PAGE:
If your waistline could talk, what would it say? We know that belly fat is more common after menopause, but what about women’s expanding waistlines and the risks of visceral fat?
Extensive research has shown that belly fat also carries serious health risks.
Your weight is largely determined by how you balance the calories you eat with the energy you burn.
➡ If you eat too much and exercise too little, you’re likely to carry excess weight including belly fat.
However, aging also plays a role.
➡ Muscle mass might diminish slightly with age, but fat increases.
➡ Loss of muscle mass also lowers the rate at which your body uses calories, which can make it more challenging to maintain a healthy weight.
Many women also notice an increase in belly fat as they get older — even if they are not gaining weight.
➡ This is more than likely due to a decreasing level of estrogen, which appears to influence where fat is distributed in the body.
The tendency to gain or carry weight around the waist — and have an “apple” rather than a “pear” shape — might also be part of your genetic makeup.
But don’t use that as an excuse…
Women’s expanding waistlines and the risks of visceral fat, however, is more than skin deep.
➡ Visceral fat is stored in your abdominal cavity (it is also known as ‘active fat’ as it influences how hormones function in your body).
➡ An excess of visceral fat can have potentially dangerous consequences. And, because it is close to many of your vital organs such as the pancreas, the liver, and the intestines, an excess of visceral fat can hurt you in countless ways if not eliminated and controlled.
The higher the amount of visceral fat a person stores the more at risk they are for certain health complications, such as type 2 diabetes and heart disease.
In other words…what you cannot see can and will hurt you.
The problem is that belly fat isn’t just limited to the extra layer of padding located just below the skin (called “subcutaneous fat”). It also includes visceral fat — which lies deep inside your abdomen, surrounding your internal organs.
- Heart disease
- Type 2 diabetes
- High blood pressure
- Abnormal cholesterol
- Breathing problems
Research has also linked belly fat with an increased risk of premature death — regardless of overall weight.
➡ Several studies have found that even when women were considered at “normal weight” based on standard body mass index (BMI) measurements, a large waistline increased the risk of dying from cardiovascular disease.
So how do you know if you have too much belly fat besides the obvious signs?
Measure your waist:
➡ Stand and place a tape measure around your bare stomach, just above your hipbone.
➡ Pull the tape measure until it fits snugly around you, but doesn’t push into your skin. Make sure the tape measure is level all the way around.
➡ Relax, exhale and measure your waist, resist the urge to suck in your stomach.
For women, a waist measurement of more than 35 inches (89 centimeters) indicates an unhealthy concentration of belly fat and a greater risk of health problems.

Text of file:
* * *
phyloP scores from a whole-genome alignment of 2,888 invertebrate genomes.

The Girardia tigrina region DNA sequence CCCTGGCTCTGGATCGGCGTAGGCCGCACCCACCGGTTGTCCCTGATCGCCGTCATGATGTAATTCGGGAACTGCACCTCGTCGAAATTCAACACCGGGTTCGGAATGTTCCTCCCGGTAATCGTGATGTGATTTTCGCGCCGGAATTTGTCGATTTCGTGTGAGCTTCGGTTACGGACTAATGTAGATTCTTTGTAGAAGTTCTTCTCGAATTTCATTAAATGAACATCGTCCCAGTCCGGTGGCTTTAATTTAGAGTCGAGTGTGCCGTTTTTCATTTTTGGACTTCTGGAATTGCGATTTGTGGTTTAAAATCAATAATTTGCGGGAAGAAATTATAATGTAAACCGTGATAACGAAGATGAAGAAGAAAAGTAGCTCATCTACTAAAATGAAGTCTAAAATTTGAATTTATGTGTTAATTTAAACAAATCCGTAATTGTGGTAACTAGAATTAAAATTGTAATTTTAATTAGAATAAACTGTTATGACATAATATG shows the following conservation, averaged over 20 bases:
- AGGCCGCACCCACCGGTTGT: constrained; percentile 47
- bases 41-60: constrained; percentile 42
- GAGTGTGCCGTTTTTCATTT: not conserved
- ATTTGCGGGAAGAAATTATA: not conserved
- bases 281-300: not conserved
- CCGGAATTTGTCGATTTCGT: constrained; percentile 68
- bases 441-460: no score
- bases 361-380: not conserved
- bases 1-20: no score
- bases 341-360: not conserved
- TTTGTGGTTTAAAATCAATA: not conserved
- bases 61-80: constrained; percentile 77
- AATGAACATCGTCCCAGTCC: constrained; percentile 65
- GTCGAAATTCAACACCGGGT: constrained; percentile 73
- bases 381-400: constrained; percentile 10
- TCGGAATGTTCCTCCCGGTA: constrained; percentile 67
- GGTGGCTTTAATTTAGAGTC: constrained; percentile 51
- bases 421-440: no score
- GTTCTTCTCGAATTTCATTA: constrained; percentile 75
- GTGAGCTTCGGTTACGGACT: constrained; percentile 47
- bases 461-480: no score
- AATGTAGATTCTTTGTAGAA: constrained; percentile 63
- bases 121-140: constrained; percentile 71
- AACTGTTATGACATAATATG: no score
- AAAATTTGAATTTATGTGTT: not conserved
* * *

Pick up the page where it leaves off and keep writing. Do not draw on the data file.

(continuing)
The work ahead- – –
➡ You can tone abdominal muscles with crunches or other targeted abdominal exercises, but just doing these exercises won’t get rid of belly fat.
Fortunately, visceral fat responds to the same diet and exercise strategies that help you shed excess pounds and lower your total body fat.
How To Win The Belly Fat Battle: (you know what I’m going to say, I’ll bet…)
Eat A Healthy Diet
➡ Emphasize plant-based foods, such as fruits, vegetables, and whole grains, and choose lean sources of protein and low-fat dairy products.
➡ Limit added sugar and saturated fat, which is found in meat and high-fat dairy products, such as cheese and butter.
➡ Choose moderate amounts of monounsaturated and polyunsaturated fats — found in fish, nuts and certain vegetable oils.
➡ Replace sugary beverages (but stay away from artificial sweeteners). Drink water or naturally flavored drinks.
➡ Keep portion sizes in check. Even when you’re making healthy choices, calories add up.
➡ At home, slim down your portion sizes.
➡ In restaurants, share meals — or eat half your meal and take the rest home.
➡ Include physical activity in your daily routine. This Is NOT Negotiable.
While you can lose weight without exercising, you will not keep it off…and belly fat is a lot more stubborn than you are…In addition, visceral fat can cause serious health issues you may not identify until it is too late.
➡ To lose excess fat and keep it from coming back, aim for slow and steady weight loss — up to 2 pounds (1 kilogram) a week.
➡ Consult your doctor for help getting started and staying on track. And check out the articles under the Fit For Life Category on the right side of the page for more guidance on fitness and weight loss, as well as the articles under Nutrition.
The threats posed by belly fat can be reduced, which is the same as saying that you have the power and yours is the decision to save your life.
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